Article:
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D.C. Dispatch: Axne pushes for rural police funding; GOP lawmakers blast ‘anti-law enforcement rhetoric’

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D.C. Dispatch: Axne pushes for rural police funding; GOP lawmakers blast ‘anti-law enforcement rhetoric’

May 13, 2022 | 5:02 pm ET
By Katie Akin
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D.C. Dispatch: Axne pushes for rural police funding; GOP lawmakers blast ‘anti-law enforcement rhetoric’
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Rep. Cindy Axne speaks on May 12, 2022, in favor of a grant program for small police departments. (Photo courtesy of Rep. Axne's office)

It was National Police Week, and members of Iowa’s D.C. delegation took to social media to propose additional federal funding for rural police departments, thank law enforcement officers and criticize Democratic policy proposals.

Iowa’s representatives in the nation’s capital also condemned protests outside of Supreme Court justices’ houses, introduced legislation to address supply chain issues and approved additional aid to Ukraine.

Delegation recognizes police week with rural policy proposal, criticism of Democrats

Rep. Cindy Axne, the only Democrat in Iowa’s delegation, called on the House to pass the “Invest to Protect” Act, a bill that would provide more federal funding to rural police departments. Departments with fewer than 200 officers would be eligible for the new grant program.

“There’s no better way to honor #NationalPoliceWeek than passing my Invest to Protect Act, a bipartisan bill that will help equip small police units with the resources they need for de-escalation training, retention efforts, and mental health support,” Axne tweeted. “Let’s get it done.”

Republican representatives tweeted their thanks for police officers.

Meanwhile, Sen. Chuck Grassley and Sen. Joni Ernst lambasted Democrats for “anti-law enforcement rhetoric” at a Thursday press conference. Grassley said there was an increase in violent crime in Democrat-led cities due to “de-policing, progressive prosecutors and failed bail reforms.”

“The data show that blue cities in (Republican) states cause the crime, so set aside blue cities, and red states are much, much safer,” Grassley said.

USA Today fact checkers found that although homicide rates did rise in some major cities, it was too soon to determine if an increase in crime caused by policies like defunding the police, or if it was more directly tied to unrest and financial upheaval caused by the COVID-19 pandemic. 

Grassley calls for protection of Supreme Court justices

Following the release of a draft Supreme Court opinion that could overturn Roe v. Wade if adopted, abortion rights advocates protested outside the homes of conservative justices, rallying against the would-be decision.

White House Press Secretary Jen Psaki encouraged protesters to stay peaceful. She said Biden does not object to protests occurring outside a justice’s home.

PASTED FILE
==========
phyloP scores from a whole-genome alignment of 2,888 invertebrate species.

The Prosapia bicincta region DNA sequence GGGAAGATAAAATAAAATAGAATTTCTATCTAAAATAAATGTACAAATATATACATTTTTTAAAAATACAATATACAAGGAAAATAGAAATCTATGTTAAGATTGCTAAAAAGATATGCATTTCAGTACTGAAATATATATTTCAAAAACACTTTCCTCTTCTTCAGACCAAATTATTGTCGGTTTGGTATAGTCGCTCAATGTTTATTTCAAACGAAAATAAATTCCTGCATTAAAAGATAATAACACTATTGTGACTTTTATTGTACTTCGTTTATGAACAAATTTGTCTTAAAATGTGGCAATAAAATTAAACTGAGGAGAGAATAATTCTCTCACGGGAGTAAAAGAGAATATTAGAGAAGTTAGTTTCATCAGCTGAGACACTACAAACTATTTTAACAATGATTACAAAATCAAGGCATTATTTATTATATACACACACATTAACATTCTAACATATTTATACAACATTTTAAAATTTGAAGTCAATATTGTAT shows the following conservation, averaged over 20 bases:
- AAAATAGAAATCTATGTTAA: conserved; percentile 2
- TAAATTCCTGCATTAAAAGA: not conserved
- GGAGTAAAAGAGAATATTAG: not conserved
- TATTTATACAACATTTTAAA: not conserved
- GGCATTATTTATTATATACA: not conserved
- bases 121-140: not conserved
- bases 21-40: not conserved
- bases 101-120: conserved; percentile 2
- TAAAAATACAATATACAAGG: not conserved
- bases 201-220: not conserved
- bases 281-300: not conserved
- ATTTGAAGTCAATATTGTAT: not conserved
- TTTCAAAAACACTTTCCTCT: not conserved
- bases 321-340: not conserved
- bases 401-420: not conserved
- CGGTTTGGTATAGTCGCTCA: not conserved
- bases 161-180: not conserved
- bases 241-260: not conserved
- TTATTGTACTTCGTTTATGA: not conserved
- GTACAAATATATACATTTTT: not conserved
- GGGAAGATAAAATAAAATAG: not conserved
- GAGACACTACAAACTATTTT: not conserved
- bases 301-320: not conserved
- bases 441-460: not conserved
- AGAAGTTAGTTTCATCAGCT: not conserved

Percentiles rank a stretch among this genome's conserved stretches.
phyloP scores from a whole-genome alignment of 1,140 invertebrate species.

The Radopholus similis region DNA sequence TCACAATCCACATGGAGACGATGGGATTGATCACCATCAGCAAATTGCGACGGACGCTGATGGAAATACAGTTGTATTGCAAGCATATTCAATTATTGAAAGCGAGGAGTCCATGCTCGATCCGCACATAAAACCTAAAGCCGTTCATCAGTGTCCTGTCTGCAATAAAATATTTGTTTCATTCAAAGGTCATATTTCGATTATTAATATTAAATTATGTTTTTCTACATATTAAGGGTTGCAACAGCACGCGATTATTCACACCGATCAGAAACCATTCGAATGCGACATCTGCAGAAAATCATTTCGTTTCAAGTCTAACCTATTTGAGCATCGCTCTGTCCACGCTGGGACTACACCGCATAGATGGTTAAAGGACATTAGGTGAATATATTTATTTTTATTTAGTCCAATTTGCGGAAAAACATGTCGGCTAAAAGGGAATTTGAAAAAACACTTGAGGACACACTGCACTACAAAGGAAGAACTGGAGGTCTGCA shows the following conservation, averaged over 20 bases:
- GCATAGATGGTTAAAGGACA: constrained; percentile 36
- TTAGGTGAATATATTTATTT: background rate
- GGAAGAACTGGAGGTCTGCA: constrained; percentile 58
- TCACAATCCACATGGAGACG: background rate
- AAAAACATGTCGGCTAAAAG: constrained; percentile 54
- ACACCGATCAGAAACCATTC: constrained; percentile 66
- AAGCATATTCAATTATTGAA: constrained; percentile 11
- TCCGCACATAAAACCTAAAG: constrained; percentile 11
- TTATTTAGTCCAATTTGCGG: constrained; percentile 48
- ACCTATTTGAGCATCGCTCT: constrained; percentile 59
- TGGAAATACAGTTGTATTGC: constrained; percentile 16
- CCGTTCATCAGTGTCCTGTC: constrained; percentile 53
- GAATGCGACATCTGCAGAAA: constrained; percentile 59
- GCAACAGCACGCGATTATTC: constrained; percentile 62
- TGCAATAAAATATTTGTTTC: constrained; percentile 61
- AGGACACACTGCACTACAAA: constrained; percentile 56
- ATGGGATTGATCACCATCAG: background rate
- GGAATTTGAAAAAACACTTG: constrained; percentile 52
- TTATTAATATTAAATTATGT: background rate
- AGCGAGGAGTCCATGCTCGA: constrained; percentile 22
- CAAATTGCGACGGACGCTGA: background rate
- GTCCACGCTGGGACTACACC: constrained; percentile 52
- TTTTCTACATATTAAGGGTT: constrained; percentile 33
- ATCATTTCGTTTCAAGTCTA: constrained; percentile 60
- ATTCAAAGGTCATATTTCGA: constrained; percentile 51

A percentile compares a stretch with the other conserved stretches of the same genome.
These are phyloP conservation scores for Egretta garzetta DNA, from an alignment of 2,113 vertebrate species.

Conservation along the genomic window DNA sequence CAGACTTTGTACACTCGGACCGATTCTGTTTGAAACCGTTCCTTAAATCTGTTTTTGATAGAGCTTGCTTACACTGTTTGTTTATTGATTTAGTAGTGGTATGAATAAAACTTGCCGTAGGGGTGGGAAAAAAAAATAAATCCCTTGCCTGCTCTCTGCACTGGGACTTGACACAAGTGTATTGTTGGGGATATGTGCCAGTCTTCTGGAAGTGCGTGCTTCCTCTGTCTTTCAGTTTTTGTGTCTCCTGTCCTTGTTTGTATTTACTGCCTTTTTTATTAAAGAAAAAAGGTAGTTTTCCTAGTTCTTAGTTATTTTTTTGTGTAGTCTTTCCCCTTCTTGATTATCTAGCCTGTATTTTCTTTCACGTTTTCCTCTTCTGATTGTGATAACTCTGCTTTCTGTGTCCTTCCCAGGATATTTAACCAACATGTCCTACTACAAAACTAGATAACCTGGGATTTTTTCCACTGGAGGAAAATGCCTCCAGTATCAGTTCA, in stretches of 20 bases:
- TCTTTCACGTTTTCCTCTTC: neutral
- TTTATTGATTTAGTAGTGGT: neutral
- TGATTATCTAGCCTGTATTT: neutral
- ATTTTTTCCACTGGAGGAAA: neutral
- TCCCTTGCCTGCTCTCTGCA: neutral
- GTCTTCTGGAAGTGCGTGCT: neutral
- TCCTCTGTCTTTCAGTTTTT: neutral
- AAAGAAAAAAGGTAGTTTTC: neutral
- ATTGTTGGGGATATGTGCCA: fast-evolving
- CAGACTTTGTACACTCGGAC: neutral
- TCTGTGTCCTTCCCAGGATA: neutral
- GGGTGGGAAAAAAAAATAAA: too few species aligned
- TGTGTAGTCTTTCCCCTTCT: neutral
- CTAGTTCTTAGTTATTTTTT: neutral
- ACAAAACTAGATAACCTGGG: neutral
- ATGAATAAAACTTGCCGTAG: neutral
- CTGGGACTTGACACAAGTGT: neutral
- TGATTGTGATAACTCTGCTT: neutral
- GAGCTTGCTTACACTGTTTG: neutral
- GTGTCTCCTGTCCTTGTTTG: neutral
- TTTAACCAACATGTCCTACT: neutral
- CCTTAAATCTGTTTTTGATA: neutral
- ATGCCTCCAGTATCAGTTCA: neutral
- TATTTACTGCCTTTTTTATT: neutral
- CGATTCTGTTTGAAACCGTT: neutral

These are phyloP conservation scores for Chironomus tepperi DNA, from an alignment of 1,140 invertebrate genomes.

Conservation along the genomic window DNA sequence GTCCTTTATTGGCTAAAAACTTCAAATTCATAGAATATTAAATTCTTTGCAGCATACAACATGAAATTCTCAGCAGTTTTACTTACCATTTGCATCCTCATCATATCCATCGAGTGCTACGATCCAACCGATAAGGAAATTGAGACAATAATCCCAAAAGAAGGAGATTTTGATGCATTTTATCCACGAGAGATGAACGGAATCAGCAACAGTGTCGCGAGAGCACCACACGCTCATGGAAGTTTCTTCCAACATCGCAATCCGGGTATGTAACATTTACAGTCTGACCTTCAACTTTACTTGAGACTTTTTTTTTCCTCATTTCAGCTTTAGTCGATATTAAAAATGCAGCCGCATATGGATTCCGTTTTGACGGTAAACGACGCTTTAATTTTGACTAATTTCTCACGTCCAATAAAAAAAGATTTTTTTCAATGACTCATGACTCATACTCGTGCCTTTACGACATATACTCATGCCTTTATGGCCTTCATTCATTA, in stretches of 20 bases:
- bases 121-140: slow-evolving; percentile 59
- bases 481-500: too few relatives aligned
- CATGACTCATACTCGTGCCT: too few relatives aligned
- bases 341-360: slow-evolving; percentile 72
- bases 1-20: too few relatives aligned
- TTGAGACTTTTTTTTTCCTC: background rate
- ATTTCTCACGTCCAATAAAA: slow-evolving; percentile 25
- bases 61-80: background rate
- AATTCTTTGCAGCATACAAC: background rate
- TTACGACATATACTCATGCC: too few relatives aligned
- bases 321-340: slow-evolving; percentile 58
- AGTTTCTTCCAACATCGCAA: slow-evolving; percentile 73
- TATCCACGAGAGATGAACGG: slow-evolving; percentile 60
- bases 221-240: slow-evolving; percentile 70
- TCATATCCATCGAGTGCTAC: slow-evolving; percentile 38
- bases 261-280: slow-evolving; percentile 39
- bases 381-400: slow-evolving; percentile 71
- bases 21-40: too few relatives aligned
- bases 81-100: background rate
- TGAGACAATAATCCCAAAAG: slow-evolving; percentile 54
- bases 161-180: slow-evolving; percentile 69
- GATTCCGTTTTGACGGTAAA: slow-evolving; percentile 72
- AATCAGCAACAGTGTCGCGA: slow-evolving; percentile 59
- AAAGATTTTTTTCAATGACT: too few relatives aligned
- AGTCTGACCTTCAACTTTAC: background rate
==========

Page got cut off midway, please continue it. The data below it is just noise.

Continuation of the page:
“I know that there’s an outrage right now, I guess, about protests that have been peaceful to date, and we certainly continue to encourage that, outside of judges’ homes. And that’s the president’s position,” Psaki said Tuesday, according to The Hill.

Grassley wrote a letter to the Justice Department, asking them to condemn any efforts to “threaten and intimidate the justices.” 

“The president may choose to characterize protests, riots, and incitements of violence as mere passion,” Grassley wrote. “But these attempts to influence and intimidate members of the federal judiciary are an affront to judicial independence.”

Republican leadership in the House and Senate argued that it is illegal to protest Supreme Court justices, as it might qualify as intimidation.

House members introduce supply chain bill

Axne, along with Rep. Ashley Hinson and Rep. Randy Feenstra, co-sponsored a bill to create a dedicated task force to improve the American food supply chain. 

“By identifying and eliminating pinch points in our supply chain, we can lower the cost of groceries and other household goods for Iowa families and our rural communities,” Feenstra said in a statement.

The bill comes as the nation faces a shortage of infant formula.

Read more: Biden announces plan to address baby formula shortage

House approves additional Ukraine funding, Biden signs defense aid bill

Biden signed a bill Monday that makes it simpler for the U.S. to send military aid to allies around Ukraine. Ernst praised the measure. 

“Defending freedom in Ukraine is defending freedom everywhere, and we need to ensure we get the Ukrainians the lethal aid they need to defend themselves,” she said in a statement.

On Tuesday, the House passed a $40 billion aid package for Ukraine, which includes military assistance, weapons and money to address food shortages. All four House members from Iowa voted in favor.

Sen. Rand Paul, R-Kentucky, stalled the passage of the bill through the Senate.

Hinson announces more FEMA money for derecho recovery

The City of Cedar Rapids will receive $13 million from the Federal Emergency Management Agency, Hinson announced Friday.

“Cedar Rapids is still recovering from the devastating 2020 derecho,” Hinson said. “As we continue to recover, I will continue to advocate for our community in Congress and work to bring federal resources back home.” 

Hinson also heralded $684,000 in grants headed to the 1st District, which she said would support affordable housing and derecho recovery efforts.